A Nobel Prize in Honor of Economic Growth

(Bloomberg Opinion) -- This year’s Nobel Prize in Economics went to William Nordhaus and Paul Romer, both very deserving and indeed anticipated picks. Nordhaus is best known for his models of the cost of climate change, and Romer for his work on the dynamics of ideas and economic growth. These might seem like disparate contributions, but there are common strands in their work.

Both Nordhaus and Romer are doers, not just thinkers. Nordhaus hasn’t restricted his activities to academia, but rather has spent most of his career pushing for better environmental policy. He was an early promoter of the carbon tax, and he built models to estimate the cost of climate change. He constructed those models so they could be used by actual policymakers, not to impress his fellow academicians with his technical prowess.

Romer’s research focuses on the notion that ideas, once produced, can be spread widely and readily at low additional cost. But if that is an important idea itself, why not put it into practice? Well, he did. Romer created an instructional portal, known as Aplia, in 2000. Rather than just viewing a static supply-and-demand graph in a paper text, students could now shift the curves around for themselves, and receive feedback on whether they were solving problems correctly. This revolutionized education, not just in economics, and led to many spin-off products. These techniques now educate millions of people around the world every day. Romer himself later sold the company for a profit, to Cengage.

Romer also has worked as chief economist for the World Bank, and has promoted the policy idea of “charter cities,” namely that some relatively poor economic regions might look to external or perhaps foreign governing boards to limit corruption and bad policy. For instance, Hong Kong, which was handed back to China in 1997, probably did better under British rule than it would have under Chairman Mao.

Some of Nordhaus’s influence comes from his role as teacher. Paul Krugman describes Nordhaus as his original mentor, getting him excited about economics in that critical period between his junior and senior years of college. Judith Chevalier, a well-known economist at Yale, also credits Nordhaus with inspiring her.

The careers of both Nordhaus and Romer show the importance and possible influence of family connections. Nordhaus’s brother, Bob, is an environmental lawyer who wrote parts of the Clean Air Act of 1970, in particular the section giving the government the right to regulate hitherto-unmentioned pollutants. The Obama administration later cited this part of the law in its attempts to regulate carbon.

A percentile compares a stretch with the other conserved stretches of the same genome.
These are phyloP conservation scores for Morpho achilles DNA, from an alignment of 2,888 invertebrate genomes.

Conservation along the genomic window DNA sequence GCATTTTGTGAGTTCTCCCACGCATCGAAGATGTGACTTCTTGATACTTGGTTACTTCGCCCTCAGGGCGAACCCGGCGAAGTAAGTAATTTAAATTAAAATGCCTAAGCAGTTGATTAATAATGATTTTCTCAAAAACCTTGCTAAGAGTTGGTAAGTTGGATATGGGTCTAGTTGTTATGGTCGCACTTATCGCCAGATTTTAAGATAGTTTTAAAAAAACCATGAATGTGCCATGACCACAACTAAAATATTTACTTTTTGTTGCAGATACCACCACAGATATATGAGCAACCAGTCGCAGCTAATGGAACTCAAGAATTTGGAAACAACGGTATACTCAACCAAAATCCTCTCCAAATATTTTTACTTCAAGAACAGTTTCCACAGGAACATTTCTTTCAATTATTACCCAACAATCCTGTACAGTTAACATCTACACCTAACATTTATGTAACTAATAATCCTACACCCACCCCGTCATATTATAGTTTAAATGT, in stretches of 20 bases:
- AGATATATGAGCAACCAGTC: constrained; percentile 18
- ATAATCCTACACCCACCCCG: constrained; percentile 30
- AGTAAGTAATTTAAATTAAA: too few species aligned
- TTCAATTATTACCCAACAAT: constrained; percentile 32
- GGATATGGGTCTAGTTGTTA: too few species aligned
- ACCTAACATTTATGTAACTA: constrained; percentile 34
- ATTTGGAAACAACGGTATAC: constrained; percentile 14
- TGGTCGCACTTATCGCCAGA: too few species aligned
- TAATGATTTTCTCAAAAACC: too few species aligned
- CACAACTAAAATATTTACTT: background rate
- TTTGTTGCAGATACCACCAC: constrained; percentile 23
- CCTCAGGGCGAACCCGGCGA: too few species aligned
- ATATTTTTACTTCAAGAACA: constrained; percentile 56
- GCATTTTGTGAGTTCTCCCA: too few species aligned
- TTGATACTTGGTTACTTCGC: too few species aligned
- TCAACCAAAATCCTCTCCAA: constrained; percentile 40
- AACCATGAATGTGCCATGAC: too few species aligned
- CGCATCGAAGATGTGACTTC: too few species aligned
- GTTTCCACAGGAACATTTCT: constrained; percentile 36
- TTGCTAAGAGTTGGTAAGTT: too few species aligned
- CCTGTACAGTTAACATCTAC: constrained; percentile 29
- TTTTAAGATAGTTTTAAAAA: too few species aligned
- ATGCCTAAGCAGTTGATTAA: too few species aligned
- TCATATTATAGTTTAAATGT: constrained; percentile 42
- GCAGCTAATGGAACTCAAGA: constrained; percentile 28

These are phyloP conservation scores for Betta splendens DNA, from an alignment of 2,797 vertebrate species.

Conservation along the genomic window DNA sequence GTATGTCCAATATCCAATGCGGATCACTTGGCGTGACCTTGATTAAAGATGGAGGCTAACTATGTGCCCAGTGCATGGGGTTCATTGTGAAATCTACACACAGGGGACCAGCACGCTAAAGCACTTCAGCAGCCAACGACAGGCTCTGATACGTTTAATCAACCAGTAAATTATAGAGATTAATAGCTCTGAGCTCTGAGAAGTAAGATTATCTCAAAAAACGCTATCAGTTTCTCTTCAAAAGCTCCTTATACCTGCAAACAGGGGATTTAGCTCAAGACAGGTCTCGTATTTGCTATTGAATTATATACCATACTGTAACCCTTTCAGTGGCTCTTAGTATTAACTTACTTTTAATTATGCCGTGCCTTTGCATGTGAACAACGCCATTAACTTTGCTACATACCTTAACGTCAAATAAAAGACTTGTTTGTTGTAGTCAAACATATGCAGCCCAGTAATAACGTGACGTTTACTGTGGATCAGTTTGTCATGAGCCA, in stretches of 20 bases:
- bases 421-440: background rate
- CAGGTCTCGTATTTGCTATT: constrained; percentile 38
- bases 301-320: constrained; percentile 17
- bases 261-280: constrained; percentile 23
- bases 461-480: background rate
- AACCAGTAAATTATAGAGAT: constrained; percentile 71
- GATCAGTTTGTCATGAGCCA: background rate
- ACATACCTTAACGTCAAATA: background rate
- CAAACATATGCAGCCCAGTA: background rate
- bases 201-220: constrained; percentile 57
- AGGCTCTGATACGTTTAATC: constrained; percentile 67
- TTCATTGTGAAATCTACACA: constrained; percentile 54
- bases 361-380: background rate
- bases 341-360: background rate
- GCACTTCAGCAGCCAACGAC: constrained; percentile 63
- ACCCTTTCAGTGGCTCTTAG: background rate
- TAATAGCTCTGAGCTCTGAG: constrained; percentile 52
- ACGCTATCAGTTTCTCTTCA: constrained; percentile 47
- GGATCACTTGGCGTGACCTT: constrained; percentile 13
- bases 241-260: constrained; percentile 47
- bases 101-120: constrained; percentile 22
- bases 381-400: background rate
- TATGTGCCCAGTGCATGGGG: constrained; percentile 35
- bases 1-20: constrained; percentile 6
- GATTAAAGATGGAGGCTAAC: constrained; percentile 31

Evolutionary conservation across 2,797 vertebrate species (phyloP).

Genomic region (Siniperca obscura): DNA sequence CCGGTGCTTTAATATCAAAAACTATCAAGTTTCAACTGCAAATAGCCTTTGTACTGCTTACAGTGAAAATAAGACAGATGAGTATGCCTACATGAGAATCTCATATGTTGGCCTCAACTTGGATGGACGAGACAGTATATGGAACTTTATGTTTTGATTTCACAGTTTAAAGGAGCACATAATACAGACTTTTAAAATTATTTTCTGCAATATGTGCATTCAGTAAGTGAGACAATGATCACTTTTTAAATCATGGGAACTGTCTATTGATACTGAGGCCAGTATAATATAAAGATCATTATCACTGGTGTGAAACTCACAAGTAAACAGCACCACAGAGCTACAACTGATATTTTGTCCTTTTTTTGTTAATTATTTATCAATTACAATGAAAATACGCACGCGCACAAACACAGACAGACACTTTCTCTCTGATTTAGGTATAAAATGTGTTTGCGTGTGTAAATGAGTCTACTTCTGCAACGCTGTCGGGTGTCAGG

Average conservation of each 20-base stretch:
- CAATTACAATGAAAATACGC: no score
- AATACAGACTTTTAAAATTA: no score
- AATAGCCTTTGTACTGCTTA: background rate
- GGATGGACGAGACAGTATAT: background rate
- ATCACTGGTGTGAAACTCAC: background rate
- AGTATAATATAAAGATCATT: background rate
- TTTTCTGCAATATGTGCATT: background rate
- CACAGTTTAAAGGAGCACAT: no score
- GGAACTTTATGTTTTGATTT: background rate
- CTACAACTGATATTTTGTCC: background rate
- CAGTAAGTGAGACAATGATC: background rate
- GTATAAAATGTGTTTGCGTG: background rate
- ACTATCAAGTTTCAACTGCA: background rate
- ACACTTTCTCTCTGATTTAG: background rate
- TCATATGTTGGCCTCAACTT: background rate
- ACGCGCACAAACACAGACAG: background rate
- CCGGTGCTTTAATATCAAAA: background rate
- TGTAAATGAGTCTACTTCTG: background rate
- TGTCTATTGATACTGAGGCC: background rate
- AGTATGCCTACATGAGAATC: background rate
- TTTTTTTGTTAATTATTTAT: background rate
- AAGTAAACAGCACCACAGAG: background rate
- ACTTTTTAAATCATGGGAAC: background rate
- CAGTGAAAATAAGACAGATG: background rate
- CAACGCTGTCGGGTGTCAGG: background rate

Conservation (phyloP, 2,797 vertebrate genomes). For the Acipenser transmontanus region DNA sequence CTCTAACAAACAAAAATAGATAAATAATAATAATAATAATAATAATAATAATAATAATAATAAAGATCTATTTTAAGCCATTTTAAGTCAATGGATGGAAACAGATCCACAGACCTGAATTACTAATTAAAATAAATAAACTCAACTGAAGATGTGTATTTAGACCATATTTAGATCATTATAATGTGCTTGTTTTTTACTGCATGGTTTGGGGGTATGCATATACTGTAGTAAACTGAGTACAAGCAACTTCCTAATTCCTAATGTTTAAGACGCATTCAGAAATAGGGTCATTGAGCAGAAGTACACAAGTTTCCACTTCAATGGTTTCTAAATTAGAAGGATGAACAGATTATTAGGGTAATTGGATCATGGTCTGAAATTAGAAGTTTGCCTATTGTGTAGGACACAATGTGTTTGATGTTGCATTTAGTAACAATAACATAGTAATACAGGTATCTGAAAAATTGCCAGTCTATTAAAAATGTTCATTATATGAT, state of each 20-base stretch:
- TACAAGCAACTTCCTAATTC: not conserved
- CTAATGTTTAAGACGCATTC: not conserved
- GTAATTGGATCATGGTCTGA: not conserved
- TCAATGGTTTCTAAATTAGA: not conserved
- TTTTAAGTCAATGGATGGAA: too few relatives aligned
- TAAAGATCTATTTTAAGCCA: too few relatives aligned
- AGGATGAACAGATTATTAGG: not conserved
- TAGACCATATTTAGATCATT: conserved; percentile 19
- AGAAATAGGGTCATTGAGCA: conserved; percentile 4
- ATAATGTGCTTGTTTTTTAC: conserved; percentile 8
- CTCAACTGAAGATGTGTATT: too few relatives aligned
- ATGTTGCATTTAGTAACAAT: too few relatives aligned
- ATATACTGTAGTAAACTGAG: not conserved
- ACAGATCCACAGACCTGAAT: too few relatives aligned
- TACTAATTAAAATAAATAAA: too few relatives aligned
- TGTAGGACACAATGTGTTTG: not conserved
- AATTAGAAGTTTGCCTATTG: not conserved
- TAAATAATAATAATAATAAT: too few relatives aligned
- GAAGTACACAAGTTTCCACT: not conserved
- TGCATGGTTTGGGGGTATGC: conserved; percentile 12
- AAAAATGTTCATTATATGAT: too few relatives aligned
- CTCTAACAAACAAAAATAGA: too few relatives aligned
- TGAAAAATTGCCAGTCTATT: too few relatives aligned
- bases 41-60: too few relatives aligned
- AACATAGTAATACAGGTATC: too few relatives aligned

Romer’s father is Roy Romer, the former governor of Colorado and an architect of Colorado’s economic growth. In Paul’s biographical statement, he writes that as an undergraduate he studied mathematics and cosmology in part to limit the influence of his father. Later, he switched: “Graduate work in economics (first at MIT, then Queens University, and the University of Chicago) was a compromise that brought me back toward the policy concerns I had been exposed to as a youth.”

Like most great economists, Nordhaus and Romer have contributions that run much deeper than their most commonly cited articles. Nordhaus is a central figure behind what is called “political business cycle theory,” namely the notion that elected officials will manipulate the macroeconomy to help their own re-election prospects. For many years, the data did not seem to support this theory. But in a time when President Donald Trump attacks and jawbones the Fed, and proclaims his love of low interest rates, I believe political business cycle theory is due for a comeback.

Romer has been a critic of mainstream macroeconomics for its overly abstract nature. He has written about how ski lifts, and indeed business more generally, should adjust prices to periods of high and low demand, and has argued for the regularization of spelling within the English language, to make it more phonetic and easier to learn. That could increase the world’s scientific and indeed business integration.

Both Nordhaus and Romer are united by a firm belief in the importance of economic growth. It is the centerpiece of Romer’s career. Nordhaus, meanwhile, once wrote an article arguing that the price of lighting a room — a fundamental human need — has fallen so rapidly that we have been underestimating just how powerful economic growth and progress can be.

It might sound weird that the Royal Swedish Academy of Sciences has awarded a dual prize for work on economic growth and on the environment, but in fact it is a brilliant move. Both Nordhaus and Romer are concerned with the total size of the economic pie — growing it as well as sustaining it. Bravo to all involved.

This column does not necessarily reflect the opinion of the editorial board or Bloomberg LP and its owners.

Tyler Cowen is a Bloomberg Opinion columnist. He is a professor of economics at George Mason University and writes for the blog Marginal Revolution. His books include “The Complacent Class: The Self-Defeating Quest for the American Dream.”

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